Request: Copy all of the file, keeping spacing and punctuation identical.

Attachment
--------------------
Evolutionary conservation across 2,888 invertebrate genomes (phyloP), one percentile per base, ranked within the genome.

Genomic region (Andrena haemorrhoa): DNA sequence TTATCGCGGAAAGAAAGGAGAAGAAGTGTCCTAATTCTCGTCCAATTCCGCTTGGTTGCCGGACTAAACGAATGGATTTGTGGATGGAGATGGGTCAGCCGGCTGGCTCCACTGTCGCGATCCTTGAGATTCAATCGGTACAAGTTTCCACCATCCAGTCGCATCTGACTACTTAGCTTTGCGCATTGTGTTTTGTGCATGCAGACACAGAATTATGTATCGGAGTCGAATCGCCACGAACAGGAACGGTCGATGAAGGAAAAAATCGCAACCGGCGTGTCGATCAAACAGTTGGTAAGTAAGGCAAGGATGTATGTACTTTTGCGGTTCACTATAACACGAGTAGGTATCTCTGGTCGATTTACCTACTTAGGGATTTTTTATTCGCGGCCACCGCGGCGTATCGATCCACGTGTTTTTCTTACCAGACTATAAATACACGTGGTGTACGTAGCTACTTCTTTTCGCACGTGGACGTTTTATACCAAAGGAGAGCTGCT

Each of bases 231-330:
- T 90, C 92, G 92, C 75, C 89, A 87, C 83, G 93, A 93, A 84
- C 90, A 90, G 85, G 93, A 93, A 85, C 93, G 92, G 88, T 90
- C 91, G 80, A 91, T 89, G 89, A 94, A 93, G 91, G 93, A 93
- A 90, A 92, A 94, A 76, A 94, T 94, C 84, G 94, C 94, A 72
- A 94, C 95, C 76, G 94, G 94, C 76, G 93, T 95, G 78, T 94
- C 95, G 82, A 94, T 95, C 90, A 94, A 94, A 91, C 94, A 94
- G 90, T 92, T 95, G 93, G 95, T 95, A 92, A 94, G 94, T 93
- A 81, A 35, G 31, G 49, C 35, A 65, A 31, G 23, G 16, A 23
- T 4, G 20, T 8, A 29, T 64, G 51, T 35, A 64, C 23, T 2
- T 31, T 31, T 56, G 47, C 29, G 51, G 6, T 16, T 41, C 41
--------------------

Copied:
Evolutionary conservation across 2,888 invertebrate genomes (phyloP), one percentile per base, ranked within the genome.

Genomic region (Andrena haemorrhoa): DNA sequence TTATCGCGGAAAGAAAGGAGAAGAAGTGTCCTAATTCTCGTCCAATTCCGCTTGGTTGCCGGACTAAACGAATGGATTTGTGGATGGAGATGGGTCAGCCGGCTGGCTCCACTGTCGCGATCCTTGAGATTCAATCGGTACAAGTTTCCACCATCCAGTCGCATCTGACTACTTAGCTTTGCGCATTGTGTTTTGTGCATGCAGACACAGAATTATGTATCGGAGTCGAATCGCCACGAACAGGAACGGTCGATGAAGGAAAAAATCGCAACCGGCGTGTCGATCAAACAGTTGGTAAGTAAGGCAAGGATGTATGTACTTTTGCGGTTCACTATAACACGAGTAGGTATCTCTGGTCGATTTACCTACTTAGGGATTTTTTATTCGCGGCCACCGCGGCGTATCGATCCACGTGTTTTTCTTACCAGACTATAAATACACGTGGTGTACGTAGCTACTTCTTTTCGCACGTGGACGTTTTATACCAAAGGAGAGCTGCT

Each of bases 231-330:
- T 90, C 92, G 92, C 75, C 89, A 87, C 83, G 93, A 93, A 84
- C 90, A 90, G 85, G 93, A 93, A 85, C 93, G 92, G 88, T 90
- C 91, G 80, A 91, T 89, G 89, A 94, A 93, G 91, G 93, A 93
- A 90, A 92, A 94, A 76, A 94, T 94, C 84, G 94, C 94, A 72
- A 94, C 95, C 76, G 94, G 94, C 76, G 93, T 95, G 78, T 94
- C 95, G 82, A 94, T 95, C 90, A 94, A 94, A 91, C 94, A 94
- G 90, T 92, T 95, G 93, G 95, T 95, A 92, A 94, G 94, T 93
- A 81, A 35, G 31, G 49, C 35, A 65, A 31, G 23, G 16, A 23
- T 4, G 20, T 8, A 29, T 64, G 51, T 35, A 64, C 23, T 2
- T 31, T 31, T 56, G 47, C 29, G 51, G 6, T 16, T 41, C 41